Improving Crankshaft Manufacturing with Electrochemical Machining

Ensuring sufficient and permanent lubrication of crankshaft bearings in automobile engines is critical for avoiding engine failures. As the crankshaft becomes smaller, due to manufacturing trends and consumer expectations, the number of oil intersection holes increases. All burrs and debris left behind in the drilling process must be removed.

As Hyundai found out, failure to completely deburr and clean the oil channels can be costly. In 2015, Hyundai recalled nearly half a million mid-sized cars in the United States to replace the engines because a “manufacturing problem” could cause them to fail. According to documents Hyundai filed with the U.S. National Highway Traffic Safety Administration, that manufacturing problem involved metal debris that might not have been fully removed from the crankshaft area during manufacturing. That debris could restrict the flow of oil to the connecting rod bearings, which, because they are cooled by oil, could fail. Such a failure could mean anything from a stalled engine to a tragic car crash.

Extrude Hone’s electrochemical machining (ECM) process could have helped Hyundai avoid this problem. Instead of physically drilling holes with a mechanical process, ECM is a subtractive method that removes material based on the principle of anodic metal dissolution. It uses a negatively charged cathode to selectively remove material from a positively charged workpiece. An electrolyte solution (NaCl or NaNO3 in a water or glycol base) handles the charge transfer in the gap between the cathode and workpiece, which releases metal ions from the workpiece. Faraday’s Law defines how much material is removed, and any loose material is flushed out of the gap, as a hydroxide, by the electrolyte.

The ECM process can do three things for crankshaft manufacturing:

  • Deburr oil channel intersection holes: The ECM process ensures that all burrs and particles are fully dissolved.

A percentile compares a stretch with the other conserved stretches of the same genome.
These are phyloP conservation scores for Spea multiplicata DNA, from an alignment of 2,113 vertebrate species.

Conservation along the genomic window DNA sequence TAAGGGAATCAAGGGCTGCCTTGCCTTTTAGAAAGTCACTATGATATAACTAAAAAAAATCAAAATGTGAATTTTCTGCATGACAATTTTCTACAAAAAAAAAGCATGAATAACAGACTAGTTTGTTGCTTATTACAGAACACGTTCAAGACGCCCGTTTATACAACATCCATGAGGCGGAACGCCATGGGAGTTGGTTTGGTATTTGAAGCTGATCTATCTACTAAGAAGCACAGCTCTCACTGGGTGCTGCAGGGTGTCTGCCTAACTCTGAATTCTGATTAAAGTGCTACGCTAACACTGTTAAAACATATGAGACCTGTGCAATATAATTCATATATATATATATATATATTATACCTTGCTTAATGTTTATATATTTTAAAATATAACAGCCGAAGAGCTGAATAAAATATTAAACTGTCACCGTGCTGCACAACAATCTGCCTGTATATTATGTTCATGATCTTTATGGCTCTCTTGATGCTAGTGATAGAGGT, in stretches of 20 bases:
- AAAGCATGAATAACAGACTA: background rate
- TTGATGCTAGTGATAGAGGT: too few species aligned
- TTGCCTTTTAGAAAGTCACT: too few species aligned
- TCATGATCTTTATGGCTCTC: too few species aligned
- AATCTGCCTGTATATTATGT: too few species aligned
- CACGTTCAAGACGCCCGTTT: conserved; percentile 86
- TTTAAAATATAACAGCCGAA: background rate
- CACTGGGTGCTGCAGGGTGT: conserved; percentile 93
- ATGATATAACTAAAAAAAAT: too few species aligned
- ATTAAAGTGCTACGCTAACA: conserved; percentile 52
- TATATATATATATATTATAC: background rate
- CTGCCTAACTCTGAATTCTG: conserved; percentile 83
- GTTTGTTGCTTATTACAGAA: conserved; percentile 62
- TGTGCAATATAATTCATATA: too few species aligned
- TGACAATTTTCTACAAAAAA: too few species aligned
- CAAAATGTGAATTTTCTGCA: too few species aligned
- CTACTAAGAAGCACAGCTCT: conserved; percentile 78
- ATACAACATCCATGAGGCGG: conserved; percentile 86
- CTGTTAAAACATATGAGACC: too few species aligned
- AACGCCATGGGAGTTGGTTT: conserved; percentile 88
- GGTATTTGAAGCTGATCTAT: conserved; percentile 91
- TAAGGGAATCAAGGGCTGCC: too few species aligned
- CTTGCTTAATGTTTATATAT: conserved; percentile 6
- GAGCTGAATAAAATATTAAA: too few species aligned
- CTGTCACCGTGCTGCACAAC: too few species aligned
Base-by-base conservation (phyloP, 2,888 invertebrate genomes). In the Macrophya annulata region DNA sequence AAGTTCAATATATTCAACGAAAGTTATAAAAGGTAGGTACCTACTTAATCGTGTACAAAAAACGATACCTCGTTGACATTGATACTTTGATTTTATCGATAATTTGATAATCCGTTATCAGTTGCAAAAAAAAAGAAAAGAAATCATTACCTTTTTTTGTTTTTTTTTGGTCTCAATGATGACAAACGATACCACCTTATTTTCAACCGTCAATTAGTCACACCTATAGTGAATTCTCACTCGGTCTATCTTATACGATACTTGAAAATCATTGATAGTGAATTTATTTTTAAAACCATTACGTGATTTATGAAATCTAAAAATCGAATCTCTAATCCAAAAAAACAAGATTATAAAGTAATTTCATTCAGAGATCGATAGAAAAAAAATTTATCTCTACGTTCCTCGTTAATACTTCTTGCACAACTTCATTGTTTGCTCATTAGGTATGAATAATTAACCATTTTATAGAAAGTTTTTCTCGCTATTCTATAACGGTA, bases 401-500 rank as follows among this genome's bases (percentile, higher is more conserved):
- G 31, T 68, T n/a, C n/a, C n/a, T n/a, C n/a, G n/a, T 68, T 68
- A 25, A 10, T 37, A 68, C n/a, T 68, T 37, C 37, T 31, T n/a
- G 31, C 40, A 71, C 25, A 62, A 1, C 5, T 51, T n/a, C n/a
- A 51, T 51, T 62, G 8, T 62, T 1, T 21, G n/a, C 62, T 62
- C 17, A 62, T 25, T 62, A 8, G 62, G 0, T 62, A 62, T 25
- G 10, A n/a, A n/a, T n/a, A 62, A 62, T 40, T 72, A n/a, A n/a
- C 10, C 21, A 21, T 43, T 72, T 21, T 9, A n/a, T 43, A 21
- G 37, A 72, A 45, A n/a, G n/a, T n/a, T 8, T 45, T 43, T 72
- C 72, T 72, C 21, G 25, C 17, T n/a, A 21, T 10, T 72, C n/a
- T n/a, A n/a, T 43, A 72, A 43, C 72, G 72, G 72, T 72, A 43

• Polish the oil channel entrance and exit: The polished surfaces contribute to increase the fatigue strength of the crankshaft up to 10 – 15%.
  • Add a radius to the oil channel entrance/exit: Radiusing the oil channel entrance increases its fatigue strength, and it does so without introducing a mechanical or thermal load to the material

By fully dissolving burrs and debris, Extrude Hone’s ECM processing of crankshaft oil channels and intersections ensures sufficient and permanent lubrication of the bearings, avoiding engine failures and possible disasters.

ECM can be used for much more than just crankshafts, too. Extrude Hone’s ECM process offers the following benefits for the manufacture of all kinds of engine parts, large and small:

  • Fast process times (usually 5–20 seconds)
  • Targeted material removal at precisely defined locations
  • Roughing and finishing in one pass
  • The ability to perform multiple processes in one cycle
  • The ability to deburr hard-to-reach locations and metals that are otherwise tough to machine
  • An absence of secondary burrs
  • Specially developed electrolytes that minimize the risk of corrosion
  • Regulation and control of all relevant parameters
  • Superior process stability and good process control

Extrude Hone covers a number of different market segments and their needs by providing machinery for high volumes as well as for applications with high variety. Talk to an Extrude Hone representative today to see what ECM can do for your business.